A conservation officer is subject to the same state and federal constitutional search and seizure constraints as other law enforcement officers in the performance of his or her duties.
The warrantless search of a fish house by a conservation officer, in the absence of express consent, probable cause or other circumstances justifying entry, violates constitutional protections against search and seizure under the Fourth Amendment of the United States Constitution and Article I, section 10 of the Minnesota Constitution.
Heard, considered and decided by the court en banc.
The opinion of the court was delivered by: Stringer, Justice
In the course of his duties, a Minnesota conservation officer entered the fish house of Marvin Russell Larsen (respondent) to conduct a routine license check. Upon entry, the officer discovered that respondent had three fishing lines in the water and that he was in possession of marijuana. Respondent was charged with a controlled substance offense and angling with one more line than allowed under his license. Respondent moved to suppress all evidence as obtained in an unauthorized search of his fish house. The district court granted respondent's motion and dismissed all charges, and the court of appeals affirmed. We affirm.
On the evening of January 31, 2001, Officer Scott Fritz, a licensed peace officer employed by the Minnesota Department of Natural Resources as a conservation officer, was patrolling fish house activities on Circle Lake in Rice County, Minnesota. Circle Lake has a public access that provides an entrance point for anglers and snowmobilers and Officer Fritz estimated that on this particular day there were approximately 60 to 80 fish houses on the lake. In the performance of his duties under Minn. Stat. § 97A.215 (2000),*fn1 Officer Fritz proceeded from fish house to fish house knocking on occupied shelters, identifying himself, and checking licenses. At approximately 6:30áp.m., Officer Fritz arrived at respondent's fish house which was illuminated and had a vehicle parked next to it. Officer Fritz knocked on the door, identified himself as a state game warden and simultaneously opened the door. As he entered, he had no reason to suspect a violation of fishing laws and concedes that respondent did not expressly consent to his entry. Officer Fritz believed however, that he had authority to enter and inspect occupied fish shelters in this manner under Minnesota law.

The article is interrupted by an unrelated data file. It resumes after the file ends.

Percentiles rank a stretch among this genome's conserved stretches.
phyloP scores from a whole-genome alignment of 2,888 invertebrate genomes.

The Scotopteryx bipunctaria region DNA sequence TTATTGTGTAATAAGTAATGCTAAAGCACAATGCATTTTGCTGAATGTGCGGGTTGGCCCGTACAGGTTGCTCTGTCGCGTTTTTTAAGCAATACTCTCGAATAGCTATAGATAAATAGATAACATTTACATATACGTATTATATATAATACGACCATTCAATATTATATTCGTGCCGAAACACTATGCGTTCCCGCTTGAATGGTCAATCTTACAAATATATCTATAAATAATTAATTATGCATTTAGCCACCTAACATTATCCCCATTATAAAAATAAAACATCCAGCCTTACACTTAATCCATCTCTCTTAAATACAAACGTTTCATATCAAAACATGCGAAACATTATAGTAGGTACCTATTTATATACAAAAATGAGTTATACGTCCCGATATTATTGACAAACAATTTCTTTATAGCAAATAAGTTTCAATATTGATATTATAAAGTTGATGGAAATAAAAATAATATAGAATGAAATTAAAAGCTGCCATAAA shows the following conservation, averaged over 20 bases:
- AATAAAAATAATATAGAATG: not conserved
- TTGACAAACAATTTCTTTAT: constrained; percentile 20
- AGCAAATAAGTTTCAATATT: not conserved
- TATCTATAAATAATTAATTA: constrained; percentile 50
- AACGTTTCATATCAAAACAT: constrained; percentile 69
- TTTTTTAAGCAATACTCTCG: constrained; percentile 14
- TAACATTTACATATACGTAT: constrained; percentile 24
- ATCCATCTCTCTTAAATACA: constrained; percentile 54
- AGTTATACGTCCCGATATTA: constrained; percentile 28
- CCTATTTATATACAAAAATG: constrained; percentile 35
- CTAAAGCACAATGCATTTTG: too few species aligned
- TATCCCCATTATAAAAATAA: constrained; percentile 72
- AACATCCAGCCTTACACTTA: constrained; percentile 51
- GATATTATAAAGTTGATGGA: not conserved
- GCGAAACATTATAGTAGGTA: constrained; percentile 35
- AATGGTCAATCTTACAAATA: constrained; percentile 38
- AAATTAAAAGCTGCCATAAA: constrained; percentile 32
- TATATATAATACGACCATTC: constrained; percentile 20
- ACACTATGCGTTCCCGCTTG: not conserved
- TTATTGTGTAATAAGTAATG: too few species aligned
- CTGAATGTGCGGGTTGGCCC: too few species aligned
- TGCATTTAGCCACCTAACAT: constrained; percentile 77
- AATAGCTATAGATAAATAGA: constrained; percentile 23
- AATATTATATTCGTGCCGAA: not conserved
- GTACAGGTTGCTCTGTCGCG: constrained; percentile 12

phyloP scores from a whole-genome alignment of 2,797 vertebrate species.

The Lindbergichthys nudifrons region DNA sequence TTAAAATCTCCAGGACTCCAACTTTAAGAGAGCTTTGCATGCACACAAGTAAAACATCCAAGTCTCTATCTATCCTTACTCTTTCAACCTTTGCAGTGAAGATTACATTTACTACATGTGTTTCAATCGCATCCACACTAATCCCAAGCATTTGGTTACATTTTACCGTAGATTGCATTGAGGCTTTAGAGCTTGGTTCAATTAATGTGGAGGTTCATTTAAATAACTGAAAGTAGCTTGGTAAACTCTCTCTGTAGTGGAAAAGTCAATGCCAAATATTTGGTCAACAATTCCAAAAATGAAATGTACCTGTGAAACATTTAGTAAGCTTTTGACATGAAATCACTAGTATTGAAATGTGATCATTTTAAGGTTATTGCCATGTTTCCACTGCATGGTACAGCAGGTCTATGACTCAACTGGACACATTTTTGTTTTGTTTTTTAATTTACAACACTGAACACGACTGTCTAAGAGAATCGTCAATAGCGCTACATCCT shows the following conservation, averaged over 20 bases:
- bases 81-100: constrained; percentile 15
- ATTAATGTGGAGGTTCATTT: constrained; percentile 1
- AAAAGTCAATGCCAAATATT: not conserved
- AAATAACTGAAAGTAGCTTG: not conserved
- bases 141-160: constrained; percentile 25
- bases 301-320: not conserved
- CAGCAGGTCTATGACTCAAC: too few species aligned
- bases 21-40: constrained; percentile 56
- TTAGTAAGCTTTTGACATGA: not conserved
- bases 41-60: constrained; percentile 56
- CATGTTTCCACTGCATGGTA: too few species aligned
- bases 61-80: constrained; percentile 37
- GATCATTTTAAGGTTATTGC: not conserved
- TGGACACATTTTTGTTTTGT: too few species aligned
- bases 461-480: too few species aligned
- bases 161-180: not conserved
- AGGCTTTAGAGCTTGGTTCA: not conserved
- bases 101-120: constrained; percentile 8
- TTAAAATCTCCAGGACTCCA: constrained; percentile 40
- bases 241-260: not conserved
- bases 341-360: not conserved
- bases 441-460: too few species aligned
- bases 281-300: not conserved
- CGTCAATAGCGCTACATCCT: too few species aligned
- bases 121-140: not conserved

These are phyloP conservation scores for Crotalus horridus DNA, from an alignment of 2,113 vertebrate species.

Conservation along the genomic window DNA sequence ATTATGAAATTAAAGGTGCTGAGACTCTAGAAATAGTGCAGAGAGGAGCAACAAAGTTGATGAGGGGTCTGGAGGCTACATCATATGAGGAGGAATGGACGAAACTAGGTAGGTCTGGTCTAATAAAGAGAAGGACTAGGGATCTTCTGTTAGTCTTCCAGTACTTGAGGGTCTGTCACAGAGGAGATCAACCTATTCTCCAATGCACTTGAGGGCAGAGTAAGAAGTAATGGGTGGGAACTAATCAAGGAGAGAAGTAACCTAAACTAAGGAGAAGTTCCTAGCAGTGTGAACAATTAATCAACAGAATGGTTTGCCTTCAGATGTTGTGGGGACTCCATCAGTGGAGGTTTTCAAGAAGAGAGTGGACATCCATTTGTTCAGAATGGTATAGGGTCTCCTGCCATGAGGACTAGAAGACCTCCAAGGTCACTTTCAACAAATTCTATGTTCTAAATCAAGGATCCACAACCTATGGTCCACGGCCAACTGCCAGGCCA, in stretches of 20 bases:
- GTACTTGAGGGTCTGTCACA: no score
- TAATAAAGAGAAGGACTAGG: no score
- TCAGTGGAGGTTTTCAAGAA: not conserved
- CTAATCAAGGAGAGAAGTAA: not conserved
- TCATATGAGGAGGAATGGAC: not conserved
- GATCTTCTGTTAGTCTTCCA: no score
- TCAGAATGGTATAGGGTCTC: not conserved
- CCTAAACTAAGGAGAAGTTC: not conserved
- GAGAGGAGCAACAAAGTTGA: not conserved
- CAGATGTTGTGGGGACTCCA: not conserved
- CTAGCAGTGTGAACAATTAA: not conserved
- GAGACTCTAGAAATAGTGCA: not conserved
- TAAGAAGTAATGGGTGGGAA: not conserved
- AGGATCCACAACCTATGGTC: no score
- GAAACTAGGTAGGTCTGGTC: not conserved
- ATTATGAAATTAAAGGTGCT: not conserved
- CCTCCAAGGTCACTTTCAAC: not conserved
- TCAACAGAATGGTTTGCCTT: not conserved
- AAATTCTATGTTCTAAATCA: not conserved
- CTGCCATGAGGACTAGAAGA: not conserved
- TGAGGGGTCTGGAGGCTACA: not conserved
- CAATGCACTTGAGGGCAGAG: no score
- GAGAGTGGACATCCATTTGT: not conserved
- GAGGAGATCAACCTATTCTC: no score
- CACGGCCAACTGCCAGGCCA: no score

Upon entering the fish house, Officer Fritz noticed a strong smell of marijuana and saw what appeared to be a marijuana cigarette. He conducted a pat-down search of respondent and found a bag of marijuana. He also noticed that respondent had three lines in the water when only two are permitted. Respondent was charged with possession of a controlled substance pursuant to Minn. Stat. §á152.027, subd. 4 (2000), and unlawful angling lines pursuant to Minn. Stat. §á97C.315 (2000).
Respondent moved to suppress all evidence obtained as a result of Officer Fritz's entry and search of his fish house and to have the charges against him dismissed, asserting that Minn. Stat. § 97A. 215 authorizing a conservation officer to "enter and inspect" his fish house was unconstitutional. Respondent further argued that a fish house is a temporary place of occupancy for anglers, and as such, it is frequently equipped with various accommodations for short-term living including heating, cooking, and other conveniences such as television and sleeping accommodations, much like a private home, and as with a private home, an enforcement officer is without lawful authority to conduct a search of a private fish house without a warrant or other circumstance authorizing an entry. The district court granted respondent's motion ruling that although a fish house was not necessarily comparable to a home, an occupant has a reasonable expectation of privacy and Officer Fritz's entry into respondent's fish house without consent, a warrant, probable cause, or articulable suspicion was unlawful. In doing so, the district court rejected the state's argument that the exception to the warrant requirement for administrative inspections of "closely regulated" businesses applied, see New York v. Burger, 482 U.S. 691, 693 (1987), noting that recreational fishing is a purely private activity and occupants should not be subject to the more relaxed standards of right to privacy accorded commercial entities.
The state appealed asserting that Officer Fritz's entry into respondent's fish house without a warrant was authorized under Minn. Stat. § 97A.215, subd. 3:
An enforcement officer may, at reasonable times:
enter and inspect the premises of an activity requiring a license under the ...